Native texts of the Amazonian rain forest have been viewed as myth or ethnographic matter—the raw material of literature—rather than as significant works in their own right. But in this unprecedented study, Lúcia Sá approaches indigenous texts as creative works rather than source material.
Disclosing the existence and nature of longstanding, rich, and complex Native American literary and intellectual traditions that have typically been neglected or demeaned by literary criticism, Rain Forest Literatures analyzes four indigenous cultural traditions: the Carib, Tupi-Guarani, Upper Rio Negro, and Western Arawak. In each case, Sá considers principal native texts and, where relevant, their publication history. She offers a historical overview of the impact of these texts on mainstream Spanish-American and Brazilian literatures, detailing comparisons with native sources and making close analyses of major instances, such as Mário de Andrade’s classic Macunaima (1928) and Mario Vargas Llosa’s The Storyteller (1986).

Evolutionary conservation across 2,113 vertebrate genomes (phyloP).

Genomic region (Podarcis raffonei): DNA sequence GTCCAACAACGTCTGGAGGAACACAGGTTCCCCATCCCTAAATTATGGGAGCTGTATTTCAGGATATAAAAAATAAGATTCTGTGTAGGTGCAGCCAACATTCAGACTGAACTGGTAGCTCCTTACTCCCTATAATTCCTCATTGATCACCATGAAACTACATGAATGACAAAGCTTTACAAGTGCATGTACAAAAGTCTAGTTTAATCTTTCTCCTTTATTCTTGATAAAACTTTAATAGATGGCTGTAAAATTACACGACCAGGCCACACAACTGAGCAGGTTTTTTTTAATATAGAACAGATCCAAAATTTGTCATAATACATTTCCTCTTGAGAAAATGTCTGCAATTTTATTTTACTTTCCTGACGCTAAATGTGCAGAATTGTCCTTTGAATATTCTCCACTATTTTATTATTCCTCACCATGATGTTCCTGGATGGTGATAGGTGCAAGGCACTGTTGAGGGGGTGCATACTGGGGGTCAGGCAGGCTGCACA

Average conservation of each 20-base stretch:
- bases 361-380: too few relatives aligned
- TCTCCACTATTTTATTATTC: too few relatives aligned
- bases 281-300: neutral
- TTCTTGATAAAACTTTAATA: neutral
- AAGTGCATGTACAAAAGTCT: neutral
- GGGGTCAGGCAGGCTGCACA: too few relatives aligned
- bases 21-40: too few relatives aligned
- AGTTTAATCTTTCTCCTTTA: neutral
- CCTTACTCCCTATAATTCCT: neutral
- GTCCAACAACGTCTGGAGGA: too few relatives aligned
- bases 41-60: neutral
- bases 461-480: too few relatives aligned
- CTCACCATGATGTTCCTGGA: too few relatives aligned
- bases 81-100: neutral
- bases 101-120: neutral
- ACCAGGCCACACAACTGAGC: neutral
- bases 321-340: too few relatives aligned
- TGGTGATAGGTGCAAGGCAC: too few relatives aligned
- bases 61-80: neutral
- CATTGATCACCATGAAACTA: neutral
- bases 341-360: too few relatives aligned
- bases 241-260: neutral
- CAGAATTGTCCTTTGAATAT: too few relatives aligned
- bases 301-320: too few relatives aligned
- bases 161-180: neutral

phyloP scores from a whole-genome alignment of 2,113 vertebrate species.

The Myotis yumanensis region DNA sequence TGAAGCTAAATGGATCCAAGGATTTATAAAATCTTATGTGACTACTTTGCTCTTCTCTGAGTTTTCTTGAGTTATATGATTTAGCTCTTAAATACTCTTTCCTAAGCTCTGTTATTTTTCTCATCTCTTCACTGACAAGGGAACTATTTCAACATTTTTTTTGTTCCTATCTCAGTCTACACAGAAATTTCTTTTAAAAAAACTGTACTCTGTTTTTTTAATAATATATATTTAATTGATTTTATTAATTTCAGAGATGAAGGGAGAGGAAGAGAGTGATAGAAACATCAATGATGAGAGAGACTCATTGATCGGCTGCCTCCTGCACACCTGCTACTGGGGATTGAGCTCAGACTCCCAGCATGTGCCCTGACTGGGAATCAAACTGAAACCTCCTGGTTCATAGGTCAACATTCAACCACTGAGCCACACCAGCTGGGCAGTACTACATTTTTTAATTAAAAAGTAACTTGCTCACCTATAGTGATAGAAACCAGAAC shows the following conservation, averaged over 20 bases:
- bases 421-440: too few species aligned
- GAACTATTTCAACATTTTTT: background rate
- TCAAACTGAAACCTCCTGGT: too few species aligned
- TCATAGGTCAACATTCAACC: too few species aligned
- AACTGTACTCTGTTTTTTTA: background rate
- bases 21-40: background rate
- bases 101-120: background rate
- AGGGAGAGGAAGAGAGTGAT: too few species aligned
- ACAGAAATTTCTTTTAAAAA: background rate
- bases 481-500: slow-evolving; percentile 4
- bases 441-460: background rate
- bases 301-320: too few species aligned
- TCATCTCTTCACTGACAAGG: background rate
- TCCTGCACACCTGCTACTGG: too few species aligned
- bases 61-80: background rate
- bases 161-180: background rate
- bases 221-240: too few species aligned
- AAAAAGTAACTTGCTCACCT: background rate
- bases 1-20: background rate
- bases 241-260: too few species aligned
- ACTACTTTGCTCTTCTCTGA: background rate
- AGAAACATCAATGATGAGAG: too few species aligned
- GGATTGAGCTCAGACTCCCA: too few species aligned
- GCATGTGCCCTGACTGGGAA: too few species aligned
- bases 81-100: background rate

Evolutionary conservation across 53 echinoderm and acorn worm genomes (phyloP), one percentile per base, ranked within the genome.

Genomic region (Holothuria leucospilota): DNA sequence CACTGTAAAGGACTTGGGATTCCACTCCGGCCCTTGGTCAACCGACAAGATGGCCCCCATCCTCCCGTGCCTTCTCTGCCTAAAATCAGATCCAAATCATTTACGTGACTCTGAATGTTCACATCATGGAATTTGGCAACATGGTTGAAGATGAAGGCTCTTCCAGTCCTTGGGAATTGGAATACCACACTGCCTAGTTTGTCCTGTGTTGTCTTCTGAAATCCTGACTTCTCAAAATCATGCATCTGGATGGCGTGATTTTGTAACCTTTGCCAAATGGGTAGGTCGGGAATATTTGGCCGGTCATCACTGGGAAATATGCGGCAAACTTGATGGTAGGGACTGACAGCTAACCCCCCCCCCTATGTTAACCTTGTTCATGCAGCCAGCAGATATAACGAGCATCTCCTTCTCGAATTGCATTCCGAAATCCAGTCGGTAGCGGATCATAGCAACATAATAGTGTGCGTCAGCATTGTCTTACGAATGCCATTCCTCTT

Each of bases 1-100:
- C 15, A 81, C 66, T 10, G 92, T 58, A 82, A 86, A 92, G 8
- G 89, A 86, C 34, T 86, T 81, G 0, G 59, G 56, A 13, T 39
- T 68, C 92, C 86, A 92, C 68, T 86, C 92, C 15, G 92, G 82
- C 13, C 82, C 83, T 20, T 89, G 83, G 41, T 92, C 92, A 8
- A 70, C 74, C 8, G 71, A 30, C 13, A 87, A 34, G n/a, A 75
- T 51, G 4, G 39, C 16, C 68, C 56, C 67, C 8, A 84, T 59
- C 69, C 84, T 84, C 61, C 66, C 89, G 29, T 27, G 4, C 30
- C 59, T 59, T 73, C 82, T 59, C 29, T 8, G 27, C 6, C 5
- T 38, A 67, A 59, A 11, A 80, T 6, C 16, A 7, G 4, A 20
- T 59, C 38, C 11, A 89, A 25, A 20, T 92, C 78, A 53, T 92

A redrawing of the lineage of Brazilian and Spanish-American literatures, this book advocates an understanding of the relationships between cultures as a process of "transculturation" rather than "acculturation"—a process that emphasizes the often-ignored impact of the peripheral culture on the one that assumes dominance.